At the beginning of the braking process, when the aerodynamic force is at its greatest, the most effort is needed to fully use the braking capacity. F1 vehicles are motorsport’s most efficient deceleration vehicles because of their aerodynamic load, tires, and braking system.

Brake restrictions in Formula One cars

The regulatory body of Formula One, the FIA, sets many of the rules that drivers must follow. For the sake of fair play and minimal costs, the rules of the game have been established. The braking system is one of the most heavily regulated parts of cars.

No Electrical Support

Brake rules haven’t altered much in the past years; however, the restriction prohibiting motor assistance for the brake pedal is the most important consideration for this article to begin. Let’s examine what electric assistance means in the context of a typical road car and how you unconsciously use it daily.

Source: Brembo

Assistive braking systems are now required on nearly all vehicles. Vacuum systems are the most prevalent, although there are various other options available. When the brake pedal is pushed, this system applies additional force to the brake cylinders by drawing in a vacuum provided by the engine or by an external pump.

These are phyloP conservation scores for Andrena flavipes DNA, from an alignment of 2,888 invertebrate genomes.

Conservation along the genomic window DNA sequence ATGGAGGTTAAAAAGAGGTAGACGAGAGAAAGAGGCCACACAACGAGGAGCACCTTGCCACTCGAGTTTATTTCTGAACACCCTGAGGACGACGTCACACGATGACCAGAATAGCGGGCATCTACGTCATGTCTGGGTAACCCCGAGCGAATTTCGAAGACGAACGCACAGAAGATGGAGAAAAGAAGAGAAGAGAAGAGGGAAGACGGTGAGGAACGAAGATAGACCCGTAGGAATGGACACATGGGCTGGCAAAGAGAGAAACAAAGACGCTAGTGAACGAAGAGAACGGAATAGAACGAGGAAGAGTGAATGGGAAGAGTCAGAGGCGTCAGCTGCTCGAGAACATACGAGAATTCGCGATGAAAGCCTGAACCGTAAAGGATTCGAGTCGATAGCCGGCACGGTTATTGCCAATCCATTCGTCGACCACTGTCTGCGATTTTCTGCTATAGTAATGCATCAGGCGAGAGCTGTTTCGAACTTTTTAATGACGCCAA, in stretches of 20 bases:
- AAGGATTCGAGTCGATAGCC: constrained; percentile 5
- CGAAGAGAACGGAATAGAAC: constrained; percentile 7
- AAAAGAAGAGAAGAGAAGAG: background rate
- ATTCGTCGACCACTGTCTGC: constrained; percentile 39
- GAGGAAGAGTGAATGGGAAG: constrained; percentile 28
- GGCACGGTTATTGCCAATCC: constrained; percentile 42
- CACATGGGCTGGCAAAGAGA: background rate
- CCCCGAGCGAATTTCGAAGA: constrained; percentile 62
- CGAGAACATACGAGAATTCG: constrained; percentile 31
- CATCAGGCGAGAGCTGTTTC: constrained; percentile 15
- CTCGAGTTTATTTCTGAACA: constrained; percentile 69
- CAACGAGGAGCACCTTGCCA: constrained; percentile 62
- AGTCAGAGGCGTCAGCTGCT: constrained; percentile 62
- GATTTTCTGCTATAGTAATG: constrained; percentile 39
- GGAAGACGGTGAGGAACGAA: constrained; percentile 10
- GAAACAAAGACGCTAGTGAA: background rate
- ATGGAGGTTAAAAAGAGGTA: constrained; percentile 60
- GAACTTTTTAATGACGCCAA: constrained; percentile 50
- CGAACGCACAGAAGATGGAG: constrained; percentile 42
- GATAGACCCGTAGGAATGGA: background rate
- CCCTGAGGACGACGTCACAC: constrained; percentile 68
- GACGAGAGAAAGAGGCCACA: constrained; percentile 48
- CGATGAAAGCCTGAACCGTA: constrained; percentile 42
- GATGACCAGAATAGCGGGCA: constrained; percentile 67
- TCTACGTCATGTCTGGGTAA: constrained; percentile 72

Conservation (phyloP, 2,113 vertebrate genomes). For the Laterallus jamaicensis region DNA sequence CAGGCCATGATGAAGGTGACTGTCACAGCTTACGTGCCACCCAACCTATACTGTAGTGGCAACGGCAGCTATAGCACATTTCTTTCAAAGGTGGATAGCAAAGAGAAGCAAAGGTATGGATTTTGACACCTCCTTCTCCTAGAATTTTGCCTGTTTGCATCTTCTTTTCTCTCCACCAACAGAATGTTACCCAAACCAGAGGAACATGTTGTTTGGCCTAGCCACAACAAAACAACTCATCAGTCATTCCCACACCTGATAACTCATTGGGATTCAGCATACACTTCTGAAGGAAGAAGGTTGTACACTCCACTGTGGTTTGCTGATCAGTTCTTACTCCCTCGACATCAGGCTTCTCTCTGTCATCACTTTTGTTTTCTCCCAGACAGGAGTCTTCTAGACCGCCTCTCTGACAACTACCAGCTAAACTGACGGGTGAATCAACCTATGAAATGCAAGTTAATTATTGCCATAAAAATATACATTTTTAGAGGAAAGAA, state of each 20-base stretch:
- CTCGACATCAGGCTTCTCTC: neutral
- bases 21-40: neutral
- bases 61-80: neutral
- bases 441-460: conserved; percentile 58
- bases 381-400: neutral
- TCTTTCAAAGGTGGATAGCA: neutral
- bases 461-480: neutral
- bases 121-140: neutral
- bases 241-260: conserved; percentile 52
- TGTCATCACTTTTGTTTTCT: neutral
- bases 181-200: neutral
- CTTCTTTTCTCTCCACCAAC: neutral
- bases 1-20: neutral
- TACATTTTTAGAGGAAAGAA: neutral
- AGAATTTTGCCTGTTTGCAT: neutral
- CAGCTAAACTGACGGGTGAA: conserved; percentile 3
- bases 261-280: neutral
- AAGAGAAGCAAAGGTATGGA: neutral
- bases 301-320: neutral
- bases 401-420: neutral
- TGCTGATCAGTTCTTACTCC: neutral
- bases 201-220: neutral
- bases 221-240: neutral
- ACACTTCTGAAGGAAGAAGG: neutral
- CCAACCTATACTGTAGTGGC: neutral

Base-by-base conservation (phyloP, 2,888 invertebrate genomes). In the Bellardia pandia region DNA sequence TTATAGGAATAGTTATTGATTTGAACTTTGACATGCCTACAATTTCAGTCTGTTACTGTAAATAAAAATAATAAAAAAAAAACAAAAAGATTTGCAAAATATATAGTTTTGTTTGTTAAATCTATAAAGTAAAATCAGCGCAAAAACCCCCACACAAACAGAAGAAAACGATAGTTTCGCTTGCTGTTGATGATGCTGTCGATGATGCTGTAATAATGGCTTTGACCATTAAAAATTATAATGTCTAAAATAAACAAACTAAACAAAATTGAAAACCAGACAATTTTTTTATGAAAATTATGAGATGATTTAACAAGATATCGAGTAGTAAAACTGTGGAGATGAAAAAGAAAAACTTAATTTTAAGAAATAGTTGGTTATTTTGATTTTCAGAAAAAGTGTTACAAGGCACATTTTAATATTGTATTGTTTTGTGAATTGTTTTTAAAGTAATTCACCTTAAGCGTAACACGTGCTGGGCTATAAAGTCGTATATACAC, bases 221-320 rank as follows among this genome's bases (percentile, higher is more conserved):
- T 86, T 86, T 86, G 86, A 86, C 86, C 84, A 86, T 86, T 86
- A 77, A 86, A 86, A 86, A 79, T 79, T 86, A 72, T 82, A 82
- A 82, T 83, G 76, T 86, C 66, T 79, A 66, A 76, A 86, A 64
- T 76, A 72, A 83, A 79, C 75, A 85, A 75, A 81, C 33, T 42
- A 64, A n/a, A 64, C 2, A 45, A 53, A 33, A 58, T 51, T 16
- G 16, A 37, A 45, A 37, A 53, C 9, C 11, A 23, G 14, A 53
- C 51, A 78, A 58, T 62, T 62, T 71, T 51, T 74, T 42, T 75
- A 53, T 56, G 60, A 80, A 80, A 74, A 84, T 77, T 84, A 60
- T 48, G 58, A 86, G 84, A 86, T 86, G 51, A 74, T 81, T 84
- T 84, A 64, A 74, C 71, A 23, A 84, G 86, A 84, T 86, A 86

Also Read:  Top 20 Worst Cars in the World

Power from a vacuum

As a result, the driver is forced to exert less effort when driving, allowing him to apply more pressure to the brakes. The vacuum system’s effects are felt when the engine is off, and the brake pedal is pushed. After a few beats, you’ll hear the sound of the air being ejected as the space is filled in.

Hydraulic devices that increase the brake pedal pressure can also be used to aid with electronic brake assistance.

Decreased Effort

All of these systems benefit from drastically lowering the effort required by the driver, regardless of which one is chosen. There are similar technologies that are utilized in power steering, making it a lot easier for a driver to turn a car. In a road car, where components conservation and energy economy are critical considerations, this technology provides a smoother braking experience.